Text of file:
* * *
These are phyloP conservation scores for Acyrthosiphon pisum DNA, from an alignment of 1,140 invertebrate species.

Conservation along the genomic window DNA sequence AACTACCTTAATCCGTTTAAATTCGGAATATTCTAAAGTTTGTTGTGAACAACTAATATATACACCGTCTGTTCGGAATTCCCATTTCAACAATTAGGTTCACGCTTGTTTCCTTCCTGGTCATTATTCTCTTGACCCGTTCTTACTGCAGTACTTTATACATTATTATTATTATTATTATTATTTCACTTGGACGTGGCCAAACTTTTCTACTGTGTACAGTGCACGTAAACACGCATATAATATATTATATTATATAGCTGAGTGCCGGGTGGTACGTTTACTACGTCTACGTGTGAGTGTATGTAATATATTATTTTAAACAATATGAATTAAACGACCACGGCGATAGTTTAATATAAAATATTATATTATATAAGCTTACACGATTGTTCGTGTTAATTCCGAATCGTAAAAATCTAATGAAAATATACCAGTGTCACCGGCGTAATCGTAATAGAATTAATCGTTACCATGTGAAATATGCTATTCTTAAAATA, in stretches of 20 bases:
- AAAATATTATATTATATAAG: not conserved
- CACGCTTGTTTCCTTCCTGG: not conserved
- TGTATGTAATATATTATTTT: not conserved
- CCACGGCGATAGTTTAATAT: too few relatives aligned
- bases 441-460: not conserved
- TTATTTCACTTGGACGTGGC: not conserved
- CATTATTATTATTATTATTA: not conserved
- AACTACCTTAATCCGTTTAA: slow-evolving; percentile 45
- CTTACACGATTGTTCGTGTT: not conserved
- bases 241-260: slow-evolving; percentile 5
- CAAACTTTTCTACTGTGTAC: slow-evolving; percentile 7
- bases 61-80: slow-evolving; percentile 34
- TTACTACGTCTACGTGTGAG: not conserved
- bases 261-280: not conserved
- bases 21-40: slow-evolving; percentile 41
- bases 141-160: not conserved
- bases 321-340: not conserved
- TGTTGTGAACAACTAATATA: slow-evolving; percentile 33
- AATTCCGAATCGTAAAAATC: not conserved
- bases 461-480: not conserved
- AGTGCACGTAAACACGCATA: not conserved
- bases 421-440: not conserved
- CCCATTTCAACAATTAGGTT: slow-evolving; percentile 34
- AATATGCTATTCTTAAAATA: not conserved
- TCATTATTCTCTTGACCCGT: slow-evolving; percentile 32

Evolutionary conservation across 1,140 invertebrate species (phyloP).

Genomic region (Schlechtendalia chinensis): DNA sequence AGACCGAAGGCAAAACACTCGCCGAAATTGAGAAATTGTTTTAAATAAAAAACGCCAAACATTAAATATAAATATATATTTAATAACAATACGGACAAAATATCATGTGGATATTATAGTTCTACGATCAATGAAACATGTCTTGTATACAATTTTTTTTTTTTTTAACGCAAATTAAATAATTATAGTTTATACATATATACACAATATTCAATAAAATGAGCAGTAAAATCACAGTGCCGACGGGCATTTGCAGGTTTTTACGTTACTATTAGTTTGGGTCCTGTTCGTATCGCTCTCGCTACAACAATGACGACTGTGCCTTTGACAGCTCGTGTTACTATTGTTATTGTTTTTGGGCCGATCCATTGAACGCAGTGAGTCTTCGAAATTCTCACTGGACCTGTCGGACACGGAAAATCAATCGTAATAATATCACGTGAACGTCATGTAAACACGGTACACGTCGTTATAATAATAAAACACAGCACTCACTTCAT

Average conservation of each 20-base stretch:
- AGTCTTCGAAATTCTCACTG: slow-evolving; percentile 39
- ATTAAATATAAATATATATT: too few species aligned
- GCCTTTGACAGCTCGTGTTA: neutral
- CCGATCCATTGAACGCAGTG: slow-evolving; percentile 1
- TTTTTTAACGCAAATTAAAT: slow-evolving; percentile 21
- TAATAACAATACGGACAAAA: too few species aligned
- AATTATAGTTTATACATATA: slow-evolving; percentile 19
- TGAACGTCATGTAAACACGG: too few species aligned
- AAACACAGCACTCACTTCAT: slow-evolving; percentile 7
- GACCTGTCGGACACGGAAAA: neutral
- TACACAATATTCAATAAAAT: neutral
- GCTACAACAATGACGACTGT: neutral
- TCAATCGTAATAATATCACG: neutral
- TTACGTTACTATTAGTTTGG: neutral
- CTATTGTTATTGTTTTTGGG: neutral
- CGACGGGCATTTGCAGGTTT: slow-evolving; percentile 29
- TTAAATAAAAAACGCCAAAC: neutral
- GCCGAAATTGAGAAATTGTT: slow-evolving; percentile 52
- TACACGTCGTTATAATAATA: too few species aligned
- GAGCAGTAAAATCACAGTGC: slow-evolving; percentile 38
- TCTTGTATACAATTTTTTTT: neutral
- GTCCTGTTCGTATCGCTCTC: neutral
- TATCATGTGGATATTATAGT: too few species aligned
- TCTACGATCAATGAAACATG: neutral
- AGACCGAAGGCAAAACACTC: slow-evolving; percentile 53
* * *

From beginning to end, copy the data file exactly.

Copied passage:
These are phyloP conservation scores for Acyrthosiphon pisum DNA, from an alignment of 1,140 invertebrate species.

Conservation along the genomic window DNA sequence AACTACCTTAATCCGTTTAAATTCGGAATATTCTAAAGTTTGTTGTGAACAACTAATATATACACCGTCTGTTCGGAATTCCCATTTCAACAATTAGGTTCACGCTTGTTTCCTTCCTGGTCATTATTCTCTTGACCCGTTCTTACTGCAGTACTTTATACATTATTATTATTATTATTATTATTTCACTTGGACGTGGCCAAACTTTTCTACTGTGTACAGTGCACGTAAACACGCATATAATATATTATATTATATAGCTGAGTGCCGGGTGGTACGTTTACTACGTCTACGTGTGAGTGTATGTAATATATTATTTTAAACAATATGAATTAAACGACCACGGCGATAGTTTAATATAAAATATTATATTATATAAGCTTACACGATTGTTCGTGTTAATTCCGAATCGTAAAAATCTAATGAAAATATACCAGTGTCACCGGCGTAATCGTAATAGAATTAATCGTTACCATGTGAAATATGCTATTCTTAAAATA, in stretches of 20 bases:
- AAAATATTATATTATATAAG: not conserved
- CACGCTTGTTTCCTTCCTGG: not conserved
- TGTATGTAATATATTATTTT: not conserved
- CCACGGCGATAGTTTAATAT: too few relatives aligned
- bases 441-460: not conserved
- TTATTTCACTTGGACGTGGC: not conserved
- CATTATTATTATTATTATTA: not conserved
- AACTACCTTAATCCGTTTAA: slow-evolving; percentile 45
- CTTACACGATTGTTCGTGTT: not conserved
- bases 241-260: slow-evolving; percentile 5
- CAAACTTTTCTACTGTGTAC: slow-evolving; percentile 7
- bases 61-80: slow-evolving; percentile 34
- TTACTACGTCTACGTGTGAG: not conserved
- bases 261-280: not conserved
- bases 21-40: slow-evolving; percentile 41
- bases 141-160: not conserved
- bases 321-340: not conserved
- TGTTGTGAACAACTAATATA: slow-evolving; percentile 33
- AATTCCGAATCGTAAAAATC: not conserved
- bases 461-480: not conserved
- AGTGCACGTAAACACGCATA: not conserved
- bases 421-440: not conserved
- CCCATTTCAACAATTAGGTT: slow-evolving; percentile 34
- AATATGCTATTCTTAAAATA: not conserved
- TCATTATTCTCTTGACCCGT: slow-evolving; percentile 32

Evolutionary conservation across 1,140 invertebrate species (phyloP).

Genomic region (Schlechtendalia chinensis): DNA sequence AGACCGAAGGCAAAACACTCGCCGAAATTGAGAAATTGTTTTAAATAAAAAACGCCAAACATTAAATATAAATATATATTTAATAACAATACGGACAAAATATCATGTGGATATTATAGTTCTACGATCAATGAAACATGTCTTGTATACAATTTTTTTTTTTTTTAACGCAAATTAAATAATTATAGTTTATACATATATACACAATATTCAATAAAATGAGCAGTAAAATCACAGTGCCGACGGGCATTTGCAGGTTTTTACGTTACTATTAGTTTGGGTCCTGTTCGTATCGCTCTCGCTACAACAATGACGACTGTGCCTTTGACAGCTCGTGTTACTATTGTTATTGTTTTTGGGCCGATCCATTGAACGCAGTGAGTCTTCGAAATTCTCACTGGACCTGTCGGACACGGAAAATCAATCGTAATAATATCACGTGAACGTCATGTAAACACGGTACACGTCGTTATAATAATAAAACACAGCACTCACTTCAT

Average conservation of each 20-base stretch:
- AGTCTTCGAAATTCTCACTG: slow-evolving; percentile 39
- ATTAAATATAAATATATATT: too few species aligned
- GCCTTTGACAGCTCGTGTTA: neutral
- CCGATCCATTGAACGCAGTG: slow-evolving; percentile 1
- TTTTTTAACGCAAATTAAAT: slow-evolving; percentile 21
- TAATAACAATACGGACAAAA: too few species aligned
- AATTATAGTTTATACATATA: slow-evolving; percentile 19
- TGAACGTCATGTAAACACGG: too few species aligned
- AAACACAGCACTCACTTCAT: slow-evolving; percentile 7
- GACCTGTCGGACACGGAAAA: neutral
- TACACAATATTCAATAAAAT: neutral
- GCTACAACAATGACGACTGT: neutral
- TCAATCGTAATAATATCACG: neutral
- TTACGTTACTATTAGTTTGG: neutral
- CTATTGTTATTGTTTTTGGG: neutral
- CGACGGGCATTTGCAGGTTT: slow-evolving; percentile 29
- TTAAATAAAAAACGCCAAAC: neutral
- GCCGAAATTGAGAAATTGTT: slow-evolving; percentile 52
- TACACGTCGTTATAATAATA: too few species aligned
- GAGCAGTAAAATCACAGTGC: slow-evolving; percentile 38
- TCTTGTATACAATTTTTTTT: neutral
- GTCCTGTTCGTATCGCTCTC: neutral
- TATCATGTGGATATTATAGT: too few species aligned
- TCTACGATCAATGAAACATG: neutral
- AGACCGAAGGCAAAACACTC: slow-evolving; percentile 53